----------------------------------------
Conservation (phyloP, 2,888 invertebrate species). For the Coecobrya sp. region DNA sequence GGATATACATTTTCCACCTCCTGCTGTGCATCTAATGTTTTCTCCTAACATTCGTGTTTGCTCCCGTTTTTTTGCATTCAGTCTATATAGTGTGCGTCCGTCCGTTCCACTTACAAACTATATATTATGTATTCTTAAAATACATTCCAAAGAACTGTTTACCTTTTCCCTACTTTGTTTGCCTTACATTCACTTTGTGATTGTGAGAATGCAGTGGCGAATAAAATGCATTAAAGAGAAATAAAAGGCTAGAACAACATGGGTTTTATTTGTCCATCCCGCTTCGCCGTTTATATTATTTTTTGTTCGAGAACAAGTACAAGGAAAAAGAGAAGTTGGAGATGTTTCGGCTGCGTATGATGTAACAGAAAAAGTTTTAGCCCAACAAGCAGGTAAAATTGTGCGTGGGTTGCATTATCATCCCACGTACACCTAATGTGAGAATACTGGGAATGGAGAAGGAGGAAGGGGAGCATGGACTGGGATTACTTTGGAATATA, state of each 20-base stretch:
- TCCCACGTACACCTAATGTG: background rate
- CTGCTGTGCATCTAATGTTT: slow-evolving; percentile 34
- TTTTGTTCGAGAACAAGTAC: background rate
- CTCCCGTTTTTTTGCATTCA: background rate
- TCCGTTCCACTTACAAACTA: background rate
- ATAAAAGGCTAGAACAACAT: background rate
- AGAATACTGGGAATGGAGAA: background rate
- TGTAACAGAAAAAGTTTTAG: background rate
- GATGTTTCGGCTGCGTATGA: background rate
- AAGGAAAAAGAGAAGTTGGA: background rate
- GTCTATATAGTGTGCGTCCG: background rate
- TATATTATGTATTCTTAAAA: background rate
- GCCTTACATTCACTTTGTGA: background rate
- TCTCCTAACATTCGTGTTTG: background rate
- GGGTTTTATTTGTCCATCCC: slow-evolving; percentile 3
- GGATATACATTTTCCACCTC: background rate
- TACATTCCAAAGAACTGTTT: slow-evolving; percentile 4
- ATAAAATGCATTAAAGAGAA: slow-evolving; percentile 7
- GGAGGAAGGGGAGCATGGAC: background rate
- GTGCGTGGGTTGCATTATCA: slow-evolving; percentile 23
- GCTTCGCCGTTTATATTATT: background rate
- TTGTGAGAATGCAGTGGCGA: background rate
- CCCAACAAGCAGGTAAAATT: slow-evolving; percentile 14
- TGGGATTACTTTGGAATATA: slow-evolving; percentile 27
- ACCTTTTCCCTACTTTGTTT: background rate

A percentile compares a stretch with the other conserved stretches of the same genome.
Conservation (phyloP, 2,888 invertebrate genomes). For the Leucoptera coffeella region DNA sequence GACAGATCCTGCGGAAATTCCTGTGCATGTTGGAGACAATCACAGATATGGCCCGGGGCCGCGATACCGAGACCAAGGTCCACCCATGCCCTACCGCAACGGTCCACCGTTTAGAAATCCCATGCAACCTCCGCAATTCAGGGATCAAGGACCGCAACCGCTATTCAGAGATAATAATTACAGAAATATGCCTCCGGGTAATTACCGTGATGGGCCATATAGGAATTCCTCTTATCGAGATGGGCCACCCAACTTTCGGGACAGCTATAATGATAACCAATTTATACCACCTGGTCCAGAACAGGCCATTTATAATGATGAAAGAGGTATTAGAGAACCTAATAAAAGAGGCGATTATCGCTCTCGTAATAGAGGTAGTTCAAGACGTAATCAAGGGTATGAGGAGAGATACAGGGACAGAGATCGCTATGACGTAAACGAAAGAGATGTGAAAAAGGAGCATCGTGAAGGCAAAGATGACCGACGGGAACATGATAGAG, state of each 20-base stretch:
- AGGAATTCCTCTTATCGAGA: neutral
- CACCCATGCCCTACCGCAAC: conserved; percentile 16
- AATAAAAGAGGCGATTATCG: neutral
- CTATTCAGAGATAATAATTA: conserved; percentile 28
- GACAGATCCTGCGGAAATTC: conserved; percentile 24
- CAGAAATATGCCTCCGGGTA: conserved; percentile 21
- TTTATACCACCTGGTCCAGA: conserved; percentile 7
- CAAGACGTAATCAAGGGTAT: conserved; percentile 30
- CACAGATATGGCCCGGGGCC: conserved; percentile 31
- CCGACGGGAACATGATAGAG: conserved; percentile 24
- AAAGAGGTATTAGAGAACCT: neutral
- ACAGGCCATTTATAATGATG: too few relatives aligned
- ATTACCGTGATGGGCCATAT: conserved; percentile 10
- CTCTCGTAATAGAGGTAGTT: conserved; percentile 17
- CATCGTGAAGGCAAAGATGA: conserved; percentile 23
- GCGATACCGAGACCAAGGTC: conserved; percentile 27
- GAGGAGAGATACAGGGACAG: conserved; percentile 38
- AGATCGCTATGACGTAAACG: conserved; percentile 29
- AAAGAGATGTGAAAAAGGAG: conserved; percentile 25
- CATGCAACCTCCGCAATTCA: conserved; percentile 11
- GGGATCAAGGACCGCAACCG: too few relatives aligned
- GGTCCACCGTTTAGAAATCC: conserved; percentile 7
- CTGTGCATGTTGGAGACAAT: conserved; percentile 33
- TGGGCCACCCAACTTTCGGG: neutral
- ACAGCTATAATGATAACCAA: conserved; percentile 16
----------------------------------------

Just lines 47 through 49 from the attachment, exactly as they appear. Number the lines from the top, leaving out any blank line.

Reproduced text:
- AAAGAGATGTGAAAAAGGAG: conserved; percentile 25
- CATGCAACCTCCGCAATTCA: conserved; percentile 11
- GGGATCAAGGACCGCAACCG: too few relatives aligned